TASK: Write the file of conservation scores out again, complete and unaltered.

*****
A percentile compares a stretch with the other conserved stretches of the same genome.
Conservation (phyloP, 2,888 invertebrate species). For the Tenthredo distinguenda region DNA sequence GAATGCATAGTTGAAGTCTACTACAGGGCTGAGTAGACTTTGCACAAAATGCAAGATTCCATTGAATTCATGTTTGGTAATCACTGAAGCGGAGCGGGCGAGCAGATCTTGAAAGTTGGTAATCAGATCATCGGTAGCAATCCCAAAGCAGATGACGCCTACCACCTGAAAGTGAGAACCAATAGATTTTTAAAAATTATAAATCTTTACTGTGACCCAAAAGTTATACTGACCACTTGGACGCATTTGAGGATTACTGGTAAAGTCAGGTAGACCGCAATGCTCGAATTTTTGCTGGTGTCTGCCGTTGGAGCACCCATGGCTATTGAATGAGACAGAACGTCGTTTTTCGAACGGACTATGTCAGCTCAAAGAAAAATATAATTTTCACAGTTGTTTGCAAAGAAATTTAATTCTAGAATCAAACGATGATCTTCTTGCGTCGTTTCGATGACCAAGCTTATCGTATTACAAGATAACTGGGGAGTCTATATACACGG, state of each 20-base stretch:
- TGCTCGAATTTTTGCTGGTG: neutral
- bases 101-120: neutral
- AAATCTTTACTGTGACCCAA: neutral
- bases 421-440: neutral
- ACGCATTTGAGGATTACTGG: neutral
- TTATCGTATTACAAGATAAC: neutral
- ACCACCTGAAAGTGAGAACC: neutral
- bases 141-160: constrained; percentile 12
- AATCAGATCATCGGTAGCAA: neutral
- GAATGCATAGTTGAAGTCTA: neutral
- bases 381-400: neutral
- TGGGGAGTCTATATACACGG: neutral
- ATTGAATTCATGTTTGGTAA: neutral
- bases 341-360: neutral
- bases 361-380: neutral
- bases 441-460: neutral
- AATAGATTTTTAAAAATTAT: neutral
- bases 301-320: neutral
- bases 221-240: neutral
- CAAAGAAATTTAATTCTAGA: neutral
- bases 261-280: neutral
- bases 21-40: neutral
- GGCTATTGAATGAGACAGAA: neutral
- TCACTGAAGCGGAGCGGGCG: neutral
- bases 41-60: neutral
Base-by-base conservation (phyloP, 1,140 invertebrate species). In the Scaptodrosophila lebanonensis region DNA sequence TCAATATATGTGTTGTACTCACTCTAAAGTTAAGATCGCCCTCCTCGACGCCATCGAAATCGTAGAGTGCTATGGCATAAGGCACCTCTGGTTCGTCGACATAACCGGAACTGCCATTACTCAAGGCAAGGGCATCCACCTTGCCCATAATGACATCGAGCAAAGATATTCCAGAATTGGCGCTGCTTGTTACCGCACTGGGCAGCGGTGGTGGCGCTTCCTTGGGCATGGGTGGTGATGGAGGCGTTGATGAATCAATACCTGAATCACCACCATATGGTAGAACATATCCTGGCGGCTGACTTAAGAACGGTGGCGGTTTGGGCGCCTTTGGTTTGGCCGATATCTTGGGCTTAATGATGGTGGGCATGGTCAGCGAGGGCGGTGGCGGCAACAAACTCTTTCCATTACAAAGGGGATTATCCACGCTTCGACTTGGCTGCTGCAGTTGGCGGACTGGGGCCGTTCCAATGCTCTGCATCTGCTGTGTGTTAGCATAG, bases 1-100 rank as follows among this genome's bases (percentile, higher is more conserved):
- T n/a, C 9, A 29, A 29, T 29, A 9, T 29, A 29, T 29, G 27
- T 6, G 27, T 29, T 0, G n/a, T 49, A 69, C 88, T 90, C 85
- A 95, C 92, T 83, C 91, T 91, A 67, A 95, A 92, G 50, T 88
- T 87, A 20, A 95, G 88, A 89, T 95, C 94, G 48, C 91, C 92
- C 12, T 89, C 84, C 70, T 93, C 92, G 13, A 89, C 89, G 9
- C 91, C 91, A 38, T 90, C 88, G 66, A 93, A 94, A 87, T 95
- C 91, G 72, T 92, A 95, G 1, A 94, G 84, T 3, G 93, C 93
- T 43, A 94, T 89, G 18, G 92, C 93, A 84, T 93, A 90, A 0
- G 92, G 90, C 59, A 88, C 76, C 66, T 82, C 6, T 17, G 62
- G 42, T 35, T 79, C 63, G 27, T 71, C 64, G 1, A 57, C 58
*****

A percentile compares a stretch with the other conserved stretches of the same genome.
Conservation (phyloP, 2,888 invertebrate species). For the Tenthredo distinguenda region DNA sequence GAATGCATAGTTGAAGTCTACTACAGGGCTGAGTAGACTTTGCACAAAATGCAAGATTCCATTGAATTCATGTTTGGTAATCACTGAAGCGGAGCGGGCGAGCAGATCTTGAAAGTTGGTAATCAGATCATCGGTAGCAATCCCAAAGCAGATGACGCCTACCACCTGAAAGTGAGAACCAATAGATTTTTAAAAATTATAAATCTTTACTGTGACCCAAAAGTTATACTGACCACTTGGACGCATTTGAGGATTACTGGTAAAGTCAGGTAGACCGCAATGCTCGAATTTTTGCTGGTGTCTGCCGTTGGAGCACCCATGGCTATTGAATGAGACAGAACGTCGTTTTTCGAACGGACTATGTCAGCTCAAAGAAAAATATAATTTTCACAGTTGTTTGCAAAGAAATTTAATTCTAGAATCAAACGATGATCTTCTTGCGTCGTTTCGATGACCAAGCTTATCGTATTACAAGATAACTGGGGAGTCTATATACACGG, state of each 20-base stretch:
- TGCTCGAATTTTTGCTGGTG: neutral
- bases 101-120: neutral
- AAATCTTTACTGTGACCCAA: neutral
- bases 421-440: neutral
- ACGCATTTGAGGATTACTGG: neutral
- TTATCGTATTACAAGATAAC: neutral
- ACCACCTGAAAGTGAGAACC: neutral
- bases 141-160: constrained; percentile 12
- AATCAGATCATCGGTAGCAA: neutral
- GAATGCATAGTTGAAGTCTA: neutral
- bases 381-400: neutral
- TGGGGAGTCTATATACACGG: neutral
- ATTGAATTCATGTTTGGTAA: neutral
- bases 341-360: neutral
- bases 361-380: neutral
- bases 441-460: neutral
- AATAGATTTTTAAAAATTAT: neutral
- bases 301-320: neutral
- bases 221-240: neutral
- CAAAGAAATTTAATTCTAGA: neutral
- bases 261-280: neutral
- bases 21-40: neutral
- GGCTATTGAATGAGACAGAA: neutral
- TCACTGAAGCGGAGCGGGCG: neutral
- bases 41-60: neutral
Base-by-base conservation (phyloP, 1,140 invertebrate species). In the Scaptodrosophila lebanonensis region DNA sequence TCAATATATGTGTTGTACTCACTCTAAAGTTAAGATCGCCCTCCTCGACGCCATCGAAATCGTAGAGTGCTATGGCATAAGGCACCTCTGGTTCGTCGACATAACCGGAACTGCCATTACTCAAGGCAAGGGCATCCACCTTGCCCATAATGACATCGAGCAAAGATATTCCAGAATTGGCGCTGCTTGTTACCGCACTGGGCAGCGGTGGTGGCGCTTCCTTGGGCATGGGTGGTGATGGAGGCGTTGATGAATCAATACCTGAATCACCACCATATGGTAGAACATATCCTGGCGGCTGACTTAAGAACGGTGGCGGTTTGGGCGCCTTTGGTTTGGCCGATATCTTGGGCTTAATGATGGTGGGCATGGTCAGCGAGGGCGGTGGCGGCAACAAACTCTTTCCATTACAAAGGGGATTATCCACGCTTCGACTTGGCTGCTGCAGTTGGCGGACTGGGGCCGTTCCAATGCTCTGCATCTGCTGTGTGTTAGCATAG, bases 1-100 rank as follows among this genome's bases (percentile, higher is more conserved):
- T n/a, C 9, A 29, A 29, T 29, A 9, T 29, A 29, T 29, G 27
- T 6, G 27, T 29, T 0, G n/a, T 49, A 69, C 88, T 90, C 85
- A 95, C 92, T 83, C 91, T 91, A 67, A 95, A 92, G 50, T 88
- T 87, A 20, A 95, G 88, A 89, T 95, C 94, G 48, C 91, C 92
- C 12, T 89, C 84, C 70, T 93, C 92, G 13, A 89, C 89, G 9
- C 91, C 91, A 38, T 90, C 88, G 66, A 93, A 94, A 87, T 95
- C 91, G 72, T 92, A 95, G 1, A 94, G 84, T 3, G 93, C 93
- T 43, A 94, T 89, G 18, G 92, C 93, A 84, T 93, A 90, A 0
- G 92, G 90, C 59, A 88, C 76, C 66, T 82, C 6, T 17, G 62
- G 42, T 35, T 79, C 63, G 27, T 71, C 64, G 1, A 57, C 58